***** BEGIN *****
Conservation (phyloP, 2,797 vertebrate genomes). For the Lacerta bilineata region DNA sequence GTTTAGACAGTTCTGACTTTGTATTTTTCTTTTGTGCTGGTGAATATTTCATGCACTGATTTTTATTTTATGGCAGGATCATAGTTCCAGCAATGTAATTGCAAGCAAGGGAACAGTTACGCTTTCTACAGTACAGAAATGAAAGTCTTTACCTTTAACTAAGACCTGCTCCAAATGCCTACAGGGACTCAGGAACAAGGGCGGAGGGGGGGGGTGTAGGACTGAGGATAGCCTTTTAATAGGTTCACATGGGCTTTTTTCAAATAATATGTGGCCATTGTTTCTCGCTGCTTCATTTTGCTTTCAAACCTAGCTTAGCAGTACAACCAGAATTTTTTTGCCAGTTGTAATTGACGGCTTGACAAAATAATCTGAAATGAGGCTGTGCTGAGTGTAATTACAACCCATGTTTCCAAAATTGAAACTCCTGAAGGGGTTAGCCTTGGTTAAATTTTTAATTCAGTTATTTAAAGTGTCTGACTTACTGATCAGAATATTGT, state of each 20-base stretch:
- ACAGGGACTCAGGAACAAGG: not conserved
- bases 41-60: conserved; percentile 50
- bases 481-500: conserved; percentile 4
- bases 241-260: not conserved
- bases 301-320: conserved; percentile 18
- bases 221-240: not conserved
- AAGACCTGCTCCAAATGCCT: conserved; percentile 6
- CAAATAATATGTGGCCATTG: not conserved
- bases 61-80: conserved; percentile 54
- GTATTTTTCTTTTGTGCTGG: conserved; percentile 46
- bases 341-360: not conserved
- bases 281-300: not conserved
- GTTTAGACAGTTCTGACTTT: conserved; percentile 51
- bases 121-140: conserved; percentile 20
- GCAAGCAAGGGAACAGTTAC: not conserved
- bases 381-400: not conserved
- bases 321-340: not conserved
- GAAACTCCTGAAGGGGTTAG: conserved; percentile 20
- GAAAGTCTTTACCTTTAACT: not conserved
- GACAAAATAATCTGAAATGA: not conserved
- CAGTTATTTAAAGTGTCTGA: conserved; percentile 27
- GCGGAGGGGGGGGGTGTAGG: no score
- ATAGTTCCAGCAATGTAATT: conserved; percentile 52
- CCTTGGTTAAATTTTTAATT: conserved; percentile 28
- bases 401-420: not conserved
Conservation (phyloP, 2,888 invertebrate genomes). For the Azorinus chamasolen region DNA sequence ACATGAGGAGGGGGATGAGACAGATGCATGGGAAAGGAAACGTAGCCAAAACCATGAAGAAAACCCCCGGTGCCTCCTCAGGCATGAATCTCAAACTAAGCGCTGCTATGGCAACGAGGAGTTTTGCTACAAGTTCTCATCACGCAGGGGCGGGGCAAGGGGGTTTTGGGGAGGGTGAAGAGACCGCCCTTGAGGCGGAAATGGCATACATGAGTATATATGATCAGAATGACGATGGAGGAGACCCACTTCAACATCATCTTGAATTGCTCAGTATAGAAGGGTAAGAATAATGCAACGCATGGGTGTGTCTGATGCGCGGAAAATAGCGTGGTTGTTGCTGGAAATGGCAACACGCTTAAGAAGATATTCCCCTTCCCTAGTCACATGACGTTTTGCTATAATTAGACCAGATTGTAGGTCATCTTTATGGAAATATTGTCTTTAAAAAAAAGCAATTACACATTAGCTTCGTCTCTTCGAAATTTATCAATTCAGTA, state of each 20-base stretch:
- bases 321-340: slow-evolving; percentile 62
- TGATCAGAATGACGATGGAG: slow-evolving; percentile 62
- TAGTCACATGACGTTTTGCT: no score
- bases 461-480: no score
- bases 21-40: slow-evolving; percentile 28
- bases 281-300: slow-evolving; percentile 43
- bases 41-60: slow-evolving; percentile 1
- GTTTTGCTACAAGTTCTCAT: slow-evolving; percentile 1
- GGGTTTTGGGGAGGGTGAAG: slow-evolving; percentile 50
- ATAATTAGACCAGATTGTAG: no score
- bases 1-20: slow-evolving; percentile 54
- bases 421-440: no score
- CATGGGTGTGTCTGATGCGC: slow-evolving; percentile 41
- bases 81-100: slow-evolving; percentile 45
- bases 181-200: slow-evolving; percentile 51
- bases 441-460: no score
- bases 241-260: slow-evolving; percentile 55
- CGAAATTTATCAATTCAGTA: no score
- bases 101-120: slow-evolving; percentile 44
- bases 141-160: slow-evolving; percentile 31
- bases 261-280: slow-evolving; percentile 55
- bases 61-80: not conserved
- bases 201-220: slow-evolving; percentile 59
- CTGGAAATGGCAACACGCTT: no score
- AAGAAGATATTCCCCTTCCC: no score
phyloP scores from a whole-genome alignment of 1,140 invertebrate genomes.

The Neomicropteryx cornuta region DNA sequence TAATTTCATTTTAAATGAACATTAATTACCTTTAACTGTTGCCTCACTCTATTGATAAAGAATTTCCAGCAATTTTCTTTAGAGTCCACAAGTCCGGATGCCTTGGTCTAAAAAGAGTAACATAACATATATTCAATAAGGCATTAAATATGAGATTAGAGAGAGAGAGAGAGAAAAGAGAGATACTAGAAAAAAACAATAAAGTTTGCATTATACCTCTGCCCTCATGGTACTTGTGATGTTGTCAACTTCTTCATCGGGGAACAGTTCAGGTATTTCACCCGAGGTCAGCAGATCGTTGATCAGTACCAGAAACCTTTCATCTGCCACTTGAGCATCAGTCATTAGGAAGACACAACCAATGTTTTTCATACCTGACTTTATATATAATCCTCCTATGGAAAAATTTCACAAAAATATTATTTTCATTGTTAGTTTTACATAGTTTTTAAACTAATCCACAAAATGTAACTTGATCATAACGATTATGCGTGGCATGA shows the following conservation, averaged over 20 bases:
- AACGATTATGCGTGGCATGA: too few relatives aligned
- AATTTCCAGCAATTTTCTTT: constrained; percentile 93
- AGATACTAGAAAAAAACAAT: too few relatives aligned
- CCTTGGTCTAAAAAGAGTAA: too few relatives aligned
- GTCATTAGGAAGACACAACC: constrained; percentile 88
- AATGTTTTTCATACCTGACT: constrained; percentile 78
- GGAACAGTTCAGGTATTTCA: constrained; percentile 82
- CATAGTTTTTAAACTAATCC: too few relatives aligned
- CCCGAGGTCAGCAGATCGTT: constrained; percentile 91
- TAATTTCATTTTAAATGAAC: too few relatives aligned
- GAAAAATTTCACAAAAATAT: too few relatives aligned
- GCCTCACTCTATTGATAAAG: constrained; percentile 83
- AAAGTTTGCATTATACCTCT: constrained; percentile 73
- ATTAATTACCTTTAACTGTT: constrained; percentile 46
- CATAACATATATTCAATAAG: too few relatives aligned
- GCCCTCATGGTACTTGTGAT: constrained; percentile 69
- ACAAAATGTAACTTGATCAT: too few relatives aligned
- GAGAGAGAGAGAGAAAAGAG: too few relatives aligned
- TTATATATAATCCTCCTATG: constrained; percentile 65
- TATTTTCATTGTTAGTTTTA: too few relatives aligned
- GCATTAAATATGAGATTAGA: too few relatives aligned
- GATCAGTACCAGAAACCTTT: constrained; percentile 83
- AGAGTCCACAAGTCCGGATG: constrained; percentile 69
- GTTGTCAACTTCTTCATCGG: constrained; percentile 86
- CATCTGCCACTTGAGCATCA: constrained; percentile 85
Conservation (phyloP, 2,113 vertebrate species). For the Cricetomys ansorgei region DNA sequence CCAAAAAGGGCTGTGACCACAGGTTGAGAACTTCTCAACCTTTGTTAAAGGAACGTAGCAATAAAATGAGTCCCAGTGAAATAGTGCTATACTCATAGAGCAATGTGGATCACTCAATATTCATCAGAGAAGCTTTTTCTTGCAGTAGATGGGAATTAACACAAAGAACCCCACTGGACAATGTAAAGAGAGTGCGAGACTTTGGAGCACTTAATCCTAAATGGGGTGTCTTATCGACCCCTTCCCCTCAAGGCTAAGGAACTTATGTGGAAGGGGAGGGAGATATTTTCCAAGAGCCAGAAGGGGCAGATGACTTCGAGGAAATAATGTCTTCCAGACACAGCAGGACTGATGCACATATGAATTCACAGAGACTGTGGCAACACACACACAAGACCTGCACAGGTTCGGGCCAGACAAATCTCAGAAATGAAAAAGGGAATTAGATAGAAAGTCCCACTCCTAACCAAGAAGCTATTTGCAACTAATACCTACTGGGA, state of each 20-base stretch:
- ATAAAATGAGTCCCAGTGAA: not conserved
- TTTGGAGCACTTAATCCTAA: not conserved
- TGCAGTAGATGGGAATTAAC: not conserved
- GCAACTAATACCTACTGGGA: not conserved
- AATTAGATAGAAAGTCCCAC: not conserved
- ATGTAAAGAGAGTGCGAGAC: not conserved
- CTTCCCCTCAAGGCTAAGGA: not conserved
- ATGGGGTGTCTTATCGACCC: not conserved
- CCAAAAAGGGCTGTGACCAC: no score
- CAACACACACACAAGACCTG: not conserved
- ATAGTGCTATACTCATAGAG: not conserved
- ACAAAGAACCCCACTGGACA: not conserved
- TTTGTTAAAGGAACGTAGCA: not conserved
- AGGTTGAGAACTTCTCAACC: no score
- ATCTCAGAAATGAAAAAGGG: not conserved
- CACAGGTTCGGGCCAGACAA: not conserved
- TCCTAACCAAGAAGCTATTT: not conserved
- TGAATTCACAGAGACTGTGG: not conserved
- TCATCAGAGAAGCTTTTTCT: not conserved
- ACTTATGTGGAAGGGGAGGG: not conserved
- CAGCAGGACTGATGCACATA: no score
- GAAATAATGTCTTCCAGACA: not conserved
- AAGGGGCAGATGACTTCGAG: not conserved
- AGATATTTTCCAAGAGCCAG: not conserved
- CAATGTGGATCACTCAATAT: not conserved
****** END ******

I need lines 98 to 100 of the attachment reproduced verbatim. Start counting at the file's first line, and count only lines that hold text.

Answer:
- TGAATTCACAGAGACTGTGG: not conserved
- TCATCAGAGAAGCTTTTTCT: not conserved
- ACTTATGTGGAAGGGGAGGG: not conserved